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The Federal Debt Trap: Issues And Possible Solutions

“Rather than collecting taxes from the wealthy,” wrote the New York Times Editorial Board in a July 7 opinion piece, “the government is paying the wealthy to borrow their money.” Titled “America Is Living on Borrowed Money,” the editorial observes that over the next decade, according to the Congressional Budget Office (CBO), annual federal budget deficits will average around $2 trillion per year. By 2029, just the interest on the debt is projected to exceed the national defense budget, which currently eats up over half of the federal discretionary budget. In 2029, net interest on the debt is projected to total $1.07 trillion, while defense spending is projected at $1.04 trillion.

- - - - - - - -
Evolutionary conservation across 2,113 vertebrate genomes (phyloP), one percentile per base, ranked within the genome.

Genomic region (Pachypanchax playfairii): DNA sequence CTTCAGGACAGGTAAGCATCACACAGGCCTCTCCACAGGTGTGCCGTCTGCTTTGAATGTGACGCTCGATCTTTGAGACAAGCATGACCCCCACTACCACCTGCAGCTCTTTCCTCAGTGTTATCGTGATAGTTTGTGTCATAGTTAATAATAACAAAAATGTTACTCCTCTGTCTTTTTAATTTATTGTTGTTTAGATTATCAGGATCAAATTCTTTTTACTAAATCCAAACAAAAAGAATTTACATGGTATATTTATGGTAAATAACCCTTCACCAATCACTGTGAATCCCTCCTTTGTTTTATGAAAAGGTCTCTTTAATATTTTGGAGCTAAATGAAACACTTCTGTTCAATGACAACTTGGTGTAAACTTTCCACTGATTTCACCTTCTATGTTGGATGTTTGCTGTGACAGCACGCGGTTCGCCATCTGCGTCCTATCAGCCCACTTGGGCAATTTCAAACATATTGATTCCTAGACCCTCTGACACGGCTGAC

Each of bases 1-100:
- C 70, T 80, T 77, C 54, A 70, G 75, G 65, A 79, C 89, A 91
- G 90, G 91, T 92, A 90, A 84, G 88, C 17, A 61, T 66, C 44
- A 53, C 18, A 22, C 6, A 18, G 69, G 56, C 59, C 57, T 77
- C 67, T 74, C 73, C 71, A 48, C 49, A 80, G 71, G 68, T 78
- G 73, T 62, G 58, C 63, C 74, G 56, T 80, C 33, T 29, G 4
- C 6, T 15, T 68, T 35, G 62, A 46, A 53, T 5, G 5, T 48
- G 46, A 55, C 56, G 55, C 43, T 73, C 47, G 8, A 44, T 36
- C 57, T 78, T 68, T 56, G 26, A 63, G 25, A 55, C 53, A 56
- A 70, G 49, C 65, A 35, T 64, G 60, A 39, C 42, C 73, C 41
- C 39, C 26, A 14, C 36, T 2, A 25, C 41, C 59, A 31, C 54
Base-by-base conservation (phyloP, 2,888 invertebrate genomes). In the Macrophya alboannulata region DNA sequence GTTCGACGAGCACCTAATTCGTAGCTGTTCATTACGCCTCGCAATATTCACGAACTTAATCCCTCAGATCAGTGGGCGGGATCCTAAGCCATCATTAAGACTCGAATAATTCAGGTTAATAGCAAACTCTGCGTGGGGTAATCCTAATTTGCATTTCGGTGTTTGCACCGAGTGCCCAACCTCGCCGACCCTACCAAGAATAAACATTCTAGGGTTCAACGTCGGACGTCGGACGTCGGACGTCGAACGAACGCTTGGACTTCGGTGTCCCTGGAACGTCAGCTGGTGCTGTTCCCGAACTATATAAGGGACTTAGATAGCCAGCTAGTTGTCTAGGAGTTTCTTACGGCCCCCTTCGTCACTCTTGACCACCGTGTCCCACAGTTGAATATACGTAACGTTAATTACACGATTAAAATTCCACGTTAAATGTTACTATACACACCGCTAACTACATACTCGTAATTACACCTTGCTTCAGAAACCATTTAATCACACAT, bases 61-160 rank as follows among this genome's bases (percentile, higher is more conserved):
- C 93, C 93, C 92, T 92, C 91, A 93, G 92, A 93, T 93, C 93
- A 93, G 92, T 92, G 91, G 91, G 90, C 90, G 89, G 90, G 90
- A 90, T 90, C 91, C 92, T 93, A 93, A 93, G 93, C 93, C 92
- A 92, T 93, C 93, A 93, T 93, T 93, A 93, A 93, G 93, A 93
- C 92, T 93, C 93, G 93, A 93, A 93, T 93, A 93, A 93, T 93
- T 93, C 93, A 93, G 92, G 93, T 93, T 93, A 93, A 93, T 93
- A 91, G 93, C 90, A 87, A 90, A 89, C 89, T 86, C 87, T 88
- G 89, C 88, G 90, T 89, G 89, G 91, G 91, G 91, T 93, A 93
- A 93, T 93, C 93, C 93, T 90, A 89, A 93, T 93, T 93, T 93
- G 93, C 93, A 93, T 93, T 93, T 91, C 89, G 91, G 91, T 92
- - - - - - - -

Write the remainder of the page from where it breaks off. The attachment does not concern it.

Financial Superbubble Meets Political Dystopia

Because only fools believe they can predict the short-term fluctuations of the economy, let’s follow in the style of Descartes and just retreat to the most basic possible prediction that we are certain will come true. Which is: The current boom in asset prices — high prices not just in one asset, but in stocks, financial assets, real estate, luxury goods, crypto, NFTs and any other hastily invented place where money can flow — will come to an end. Whether that end comes tomorrow or in six months or in a year or in five years is impossible to know for sure, but we do know that the economy moves in cycles, and the current cycle is (very far) on the upside. And what goes up will, inevitably, come down.
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